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Opportunity Hoarding IV: Rules of the Game

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As noted in previous essays, competition over opportunities is almost certainly unavoidable and can even be desirable. However, this competition can do more harm than good. One example of this is opportunity hoarding.  Opportunity hoarding occurs when parents try to seek advantages for their children in ways that are harmful to others. As would be suspected, opportunity hoarding typically occurs when parents use morally problematic methods to secure advantages for their children at the expense of other children. An excellent example of this is the 2019 college admissions scandal and I will use this to set the stage for the discussion. Image Credit As many writing about the scandal pointed out, the rich have many legal means of tipping the admission scales in favor of their children. These include methods that have nothing to do with the merit of the applicant, such as the use of legacy admissions and making financial contributions to the institutions. Other methods aim at improving the quality of the applicant (or at least the application). These methods include paid test preparation courses, paid counselors, paid tutors, and paid essay coaches. Because the rich have so many advantages already, the admission scandal seemed especially egregious and somewhat perplexing. From a philosophical perspective, the scandal raises an interesting general moral question about what methods are acceptable in the competition over opportunities and which are not. While some might consider a state of nature approach to this competition (a war against all with no limit on the means), this would be clear violation of our moral intuitions. After all, while we might disagree on specific limits, we almost certainly agree that there are limits. To illustrate, the murder of competing children would seem to be obviously unacceptable as would other horrible things like blinding or maiming to weaken the competition. But once the obviously horrific is out of the way, there. . .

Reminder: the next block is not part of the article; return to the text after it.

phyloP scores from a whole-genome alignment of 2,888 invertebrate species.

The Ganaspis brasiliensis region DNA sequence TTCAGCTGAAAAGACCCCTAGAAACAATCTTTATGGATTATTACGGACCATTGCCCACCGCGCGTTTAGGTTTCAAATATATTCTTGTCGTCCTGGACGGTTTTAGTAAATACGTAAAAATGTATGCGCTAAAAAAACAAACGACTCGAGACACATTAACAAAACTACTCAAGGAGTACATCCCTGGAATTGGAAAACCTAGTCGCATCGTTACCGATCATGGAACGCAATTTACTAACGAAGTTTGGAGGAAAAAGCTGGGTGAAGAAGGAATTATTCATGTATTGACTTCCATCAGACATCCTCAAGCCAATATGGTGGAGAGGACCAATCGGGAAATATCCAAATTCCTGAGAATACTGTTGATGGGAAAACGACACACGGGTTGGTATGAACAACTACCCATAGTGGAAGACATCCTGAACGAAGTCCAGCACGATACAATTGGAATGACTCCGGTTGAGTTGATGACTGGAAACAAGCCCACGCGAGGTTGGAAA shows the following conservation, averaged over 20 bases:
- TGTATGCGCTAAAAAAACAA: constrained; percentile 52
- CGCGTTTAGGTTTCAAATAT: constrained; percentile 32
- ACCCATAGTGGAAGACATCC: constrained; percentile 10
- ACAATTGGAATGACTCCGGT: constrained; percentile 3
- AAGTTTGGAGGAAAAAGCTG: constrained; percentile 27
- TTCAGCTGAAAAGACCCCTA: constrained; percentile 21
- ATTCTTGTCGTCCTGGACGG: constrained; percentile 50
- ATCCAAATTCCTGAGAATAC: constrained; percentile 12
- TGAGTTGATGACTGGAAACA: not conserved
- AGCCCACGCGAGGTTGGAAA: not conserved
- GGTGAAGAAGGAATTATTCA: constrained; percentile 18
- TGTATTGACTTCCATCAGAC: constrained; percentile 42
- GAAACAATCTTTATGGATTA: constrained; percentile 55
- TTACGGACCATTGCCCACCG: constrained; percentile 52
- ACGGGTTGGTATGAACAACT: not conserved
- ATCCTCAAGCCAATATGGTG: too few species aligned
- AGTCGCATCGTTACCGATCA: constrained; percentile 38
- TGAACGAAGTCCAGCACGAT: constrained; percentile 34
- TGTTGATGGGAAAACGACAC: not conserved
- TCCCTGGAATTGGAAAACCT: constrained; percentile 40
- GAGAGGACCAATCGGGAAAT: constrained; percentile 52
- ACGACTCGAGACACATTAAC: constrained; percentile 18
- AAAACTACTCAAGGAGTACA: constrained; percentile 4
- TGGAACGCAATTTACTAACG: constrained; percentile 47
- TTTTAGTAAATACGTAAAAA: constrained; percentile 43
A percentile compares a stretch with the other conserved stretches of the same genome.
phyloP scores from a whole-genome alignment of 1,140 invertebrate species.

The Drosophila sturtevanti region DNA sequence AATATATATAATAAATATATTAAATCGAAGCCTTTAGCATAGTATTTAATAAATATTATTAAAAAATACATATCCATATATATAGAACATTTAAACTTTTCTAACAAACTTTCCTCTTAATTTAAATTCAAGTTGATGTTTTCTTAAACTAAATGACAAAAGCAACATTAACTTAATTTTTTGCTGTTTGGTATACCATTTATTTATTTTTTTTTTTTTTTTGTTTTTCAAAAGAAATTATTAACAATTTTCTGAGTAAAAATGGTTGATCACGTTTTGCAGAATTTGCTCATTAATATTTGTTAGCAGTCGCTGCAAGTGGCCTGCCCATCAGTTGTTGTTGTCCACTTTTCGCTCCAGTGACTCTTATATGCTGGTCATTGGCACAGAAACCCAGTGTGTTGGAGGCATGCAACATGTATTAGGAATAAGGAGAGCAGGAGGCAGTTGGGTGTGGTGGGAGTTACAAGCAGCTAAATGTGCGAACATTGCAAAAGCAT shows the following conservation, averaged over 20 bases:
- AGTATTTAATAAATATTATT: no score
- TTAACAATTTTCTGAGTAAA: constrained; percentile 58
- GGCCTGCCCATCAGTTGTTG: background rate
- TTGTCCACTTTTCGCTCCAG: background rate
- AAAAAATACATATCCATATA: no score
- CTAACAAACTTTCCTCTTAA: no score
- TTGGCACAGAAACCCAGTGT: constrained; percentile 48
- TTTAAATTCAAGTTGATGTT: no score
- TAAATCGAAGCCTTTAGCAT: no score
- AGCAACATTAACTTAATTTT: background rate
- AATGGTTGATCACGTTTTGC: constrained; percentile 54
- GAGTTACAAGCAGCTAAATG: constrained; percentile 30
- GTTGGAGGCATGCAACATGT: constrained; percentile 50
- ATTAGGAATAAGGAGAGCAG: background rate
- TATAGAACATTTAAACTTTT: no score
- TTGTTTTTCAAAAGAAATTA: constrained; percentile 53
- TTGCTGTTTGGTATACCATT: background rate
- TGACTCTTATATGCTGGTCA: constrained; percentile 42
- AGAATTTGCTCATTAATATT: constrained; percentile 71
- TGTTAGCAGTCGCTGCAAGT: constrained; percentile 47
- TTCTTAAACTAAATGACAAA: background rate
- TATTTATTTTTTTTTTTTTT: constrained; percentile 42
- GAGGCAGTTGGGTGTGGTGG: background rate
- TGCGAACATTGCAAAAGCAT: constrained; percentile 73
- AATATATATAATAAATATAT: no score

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News source: A Philosopher's Blog

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